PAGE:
“The Dead Don’t Die is my favorite zombie film of the year.”
Just when you thought the zombie genre was indeed dead, Jim Jarmusch (Dead Man, Only Lovers Left Alive, Coffee and Cigarettes), re-ignites the stale genre with The Dead Don’t Die, including an A-list cast, extreme dry wit, and a ton of fun. This short, but sweet movie feels familiar with its usual genre tropes, but at the same time, its wholly original and burns down the fourth wall so much that it would have Deadpool himself blush. Jarmusch basically got most of his favorite actor friends from his previous films and said, “Hey, let’s make a zombie movie where anything goes.” The result with this cast of deadpanned characters are flawless as they weave through a zombie outbreak in their small, podunk town to the tune of Sturgill Simpson’s song The Dead Don’t Die.
Police officer partners in this country town consist of the young Ronnie (Adam Driver) and his older mentor Cliff (Bill Murray), where they figure something is afoot when the sun shines out its welcome and electronics start acting strange. Ronnie even says, “This isn’t gong to end well.”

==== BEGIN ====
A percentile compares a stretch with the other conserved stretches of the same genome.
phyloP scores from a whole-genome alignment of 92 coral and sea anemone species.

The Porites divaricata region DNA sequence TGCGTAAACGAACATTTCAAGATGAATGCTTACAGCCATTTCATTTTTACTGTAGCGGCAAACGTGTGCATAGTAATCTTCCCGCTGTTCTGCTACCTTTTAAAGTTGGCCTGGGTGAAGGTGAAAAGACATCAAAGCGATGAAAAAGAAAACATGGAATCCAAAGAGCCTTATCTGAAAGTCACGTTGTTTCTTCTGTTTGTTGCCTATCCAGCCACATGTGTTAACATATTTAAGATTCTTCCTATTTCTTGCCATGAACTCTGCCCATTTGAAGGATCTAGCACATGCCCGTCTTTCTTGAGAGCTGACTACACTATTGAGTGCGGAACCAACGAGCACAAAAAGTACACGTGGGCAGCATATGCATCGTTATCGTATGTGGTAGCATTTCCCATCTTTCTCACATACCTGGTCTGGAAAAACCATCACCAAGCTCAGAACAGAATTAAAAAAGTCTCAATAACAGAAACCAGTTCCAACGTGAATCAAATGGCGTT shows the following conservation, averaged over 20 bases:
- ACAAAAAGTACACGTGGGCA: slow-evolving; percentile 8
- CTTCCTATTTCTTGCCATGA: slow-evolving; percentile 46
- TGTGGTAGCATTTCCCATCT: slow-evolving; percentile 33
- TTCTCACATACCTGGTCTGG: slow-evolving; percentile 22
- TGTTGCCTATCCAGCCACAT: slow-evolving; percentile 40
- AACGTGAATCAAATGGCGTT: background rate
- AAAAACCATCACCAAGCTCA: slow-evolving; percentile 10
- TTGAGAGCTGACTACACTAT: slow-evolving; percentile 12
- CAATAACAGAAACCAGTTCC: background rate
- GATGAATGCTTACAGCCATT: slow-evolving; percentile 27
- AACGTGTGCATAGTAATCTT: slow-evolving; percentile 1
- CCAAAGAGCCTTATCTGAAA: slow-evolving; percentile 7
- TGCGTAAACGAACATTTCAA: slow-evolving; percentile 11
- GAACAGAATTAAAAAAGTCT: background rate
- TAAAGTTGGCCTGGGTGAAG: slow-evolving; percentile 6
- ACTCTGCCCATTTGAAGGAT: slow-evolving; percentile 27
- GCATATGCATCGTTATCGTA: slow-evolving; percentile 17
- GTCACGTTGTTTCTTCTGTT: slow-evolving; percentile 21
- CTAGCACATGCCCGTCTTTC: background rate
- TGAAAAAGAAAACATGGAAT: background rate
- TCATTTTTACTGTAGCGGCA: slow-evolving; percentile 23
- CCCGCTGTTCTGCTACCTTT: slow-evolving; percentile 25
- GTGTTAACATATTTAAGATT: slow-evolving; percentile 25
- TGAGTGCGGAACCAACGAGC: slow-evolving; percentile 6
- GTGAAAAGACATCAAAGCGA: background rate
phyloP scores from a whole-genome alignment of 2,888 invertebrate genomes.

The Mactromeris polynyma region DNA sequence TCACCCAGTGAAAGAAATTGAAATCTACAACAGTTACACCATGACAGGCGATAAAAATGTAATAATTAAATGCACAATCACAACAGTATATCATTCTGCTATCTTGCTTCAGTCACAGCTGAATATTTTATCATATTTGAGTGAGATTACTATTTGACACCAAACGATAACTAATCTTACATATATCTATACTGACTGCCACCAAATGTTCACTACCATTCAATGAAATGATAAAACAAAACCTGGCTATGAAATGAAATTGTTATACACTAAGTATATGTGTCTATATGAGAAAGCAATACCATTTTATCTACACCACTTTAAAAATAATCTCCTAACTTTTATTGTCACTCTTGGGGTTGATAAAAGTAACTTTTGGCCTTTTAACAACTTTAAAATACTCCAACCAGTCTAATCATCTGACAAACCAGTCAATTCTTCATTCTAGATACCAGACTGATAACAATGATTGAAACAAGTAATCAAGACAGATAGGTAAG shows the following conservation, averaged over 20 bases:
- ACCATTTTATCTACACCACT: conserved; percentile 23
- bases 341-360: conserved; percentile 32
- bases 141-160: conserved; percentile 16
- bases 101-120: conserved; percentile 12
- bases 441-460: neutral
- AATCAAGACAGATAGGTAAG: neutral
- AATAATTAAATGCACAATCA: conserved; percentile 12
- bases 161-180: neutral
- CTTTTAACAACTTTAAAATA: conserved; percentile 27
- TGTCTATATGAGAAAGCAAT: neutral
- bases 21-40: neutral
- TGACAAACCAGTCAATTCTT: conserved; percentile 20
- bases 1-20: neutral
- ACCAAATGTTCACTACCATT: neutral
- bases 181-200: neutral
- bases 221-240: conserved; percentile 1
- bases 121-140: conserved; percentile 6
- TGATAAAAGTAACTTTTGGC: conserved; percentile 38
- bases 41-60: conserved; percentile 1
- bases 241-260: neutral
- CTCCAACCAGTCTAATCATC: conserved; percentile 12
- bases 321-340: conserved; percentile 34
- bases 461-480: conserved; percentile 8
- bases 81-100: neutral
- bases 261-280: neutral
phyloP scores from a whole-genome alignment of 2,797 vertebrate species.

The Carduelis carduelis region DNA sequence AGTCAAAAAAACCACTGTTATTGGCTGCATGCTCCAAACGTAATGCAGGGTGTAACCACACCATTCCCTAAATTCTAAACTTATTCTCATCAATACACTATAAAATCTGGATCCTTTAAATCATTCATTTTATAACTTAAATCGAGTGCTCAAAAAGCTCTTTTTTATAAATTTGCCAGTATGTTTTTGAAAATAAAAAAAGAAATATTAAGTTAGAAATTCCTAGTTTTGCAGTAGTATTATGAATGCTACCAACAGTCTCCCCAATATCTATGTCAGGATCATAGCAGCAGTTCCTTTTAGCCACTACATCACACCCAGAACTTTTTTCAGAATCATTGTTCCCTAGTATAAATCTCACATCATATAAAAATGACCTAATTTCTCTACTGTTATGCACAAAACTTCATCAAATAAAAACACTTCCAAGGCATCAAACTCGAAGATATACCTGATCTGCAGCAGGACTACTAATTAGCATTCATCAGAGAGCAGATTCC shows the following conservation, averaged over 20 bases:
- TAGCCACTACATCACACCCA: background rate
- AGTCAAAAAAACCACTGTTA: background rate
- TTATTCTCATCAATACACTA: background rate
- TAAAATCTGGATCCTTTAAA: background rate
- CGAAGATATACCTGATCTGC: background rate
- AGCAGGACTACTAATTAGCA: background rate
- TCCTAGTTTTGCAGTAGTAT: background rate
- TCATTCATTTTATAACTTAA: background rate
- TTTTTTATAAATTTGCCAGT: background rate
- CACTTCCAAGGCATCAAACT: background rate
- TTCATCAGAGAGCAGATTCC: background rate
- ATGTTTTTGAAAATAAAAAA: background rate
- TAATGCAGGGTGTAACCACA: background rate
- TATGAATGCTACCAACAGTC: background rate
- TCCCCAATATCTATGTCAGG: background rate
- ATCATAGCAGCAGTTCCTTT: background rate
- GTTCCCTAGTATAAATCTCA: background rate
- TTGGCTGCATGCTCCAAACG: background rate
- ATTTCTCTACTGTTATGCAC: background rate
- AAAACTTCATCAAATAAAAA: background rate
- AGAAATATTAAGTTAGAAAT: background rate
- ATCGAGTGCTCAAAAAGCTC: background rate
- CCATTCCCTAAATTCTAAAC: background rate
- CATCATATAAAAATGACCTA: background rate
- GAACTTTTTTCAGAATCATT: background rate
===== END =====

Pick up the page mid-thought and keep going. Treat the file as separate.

Jarmusch introduces the rest of the insane cast with the first sign of zombie mayhem with the third and final police officer in town arriving to the scene by the name of Mindy (Chloe Sevigny), where the town locals are eavesdropping on a diner that has been recently attacked. Included in the townsfolk is a local racist (Steve Buscemi), an elder shop owner (Danny Glover), the new town undertaker (Tilda Swinton), and comic book store owner (Caleb Landry Jones). Meanwhile, keeping an eye on the town from his wooded abode is the standoffish town weirdo (perfectly played by Tom Waits), who always seems to have one leg up on everything.
As more and more people succumb to the walking dead, the trio of cops must figure out a way to survive and protect the other citizens. Don’t expect a lot of action or even a ton of bloody violence here. The name of the game here is poker-faced comedy, which everyone excels at. It’s dry comedy bit after dry comedy bit, even when Tilda Swinton wields her sword in a professional fashion that has you questioning her background.
More often than not, The Dead Don’t Die just seems like a group of friends got together and had a blast making a horror-comedy film set in the zombie genre. None of it seems real, but in a sea of over-the-top zombie kills, serious drama, and bloody violence, it was a breath of fresh air to see a movie like this with a feel of originality and jollification. I can go ahead and say this is my favorite zombie film of the year.
Written by: Bryan Kluger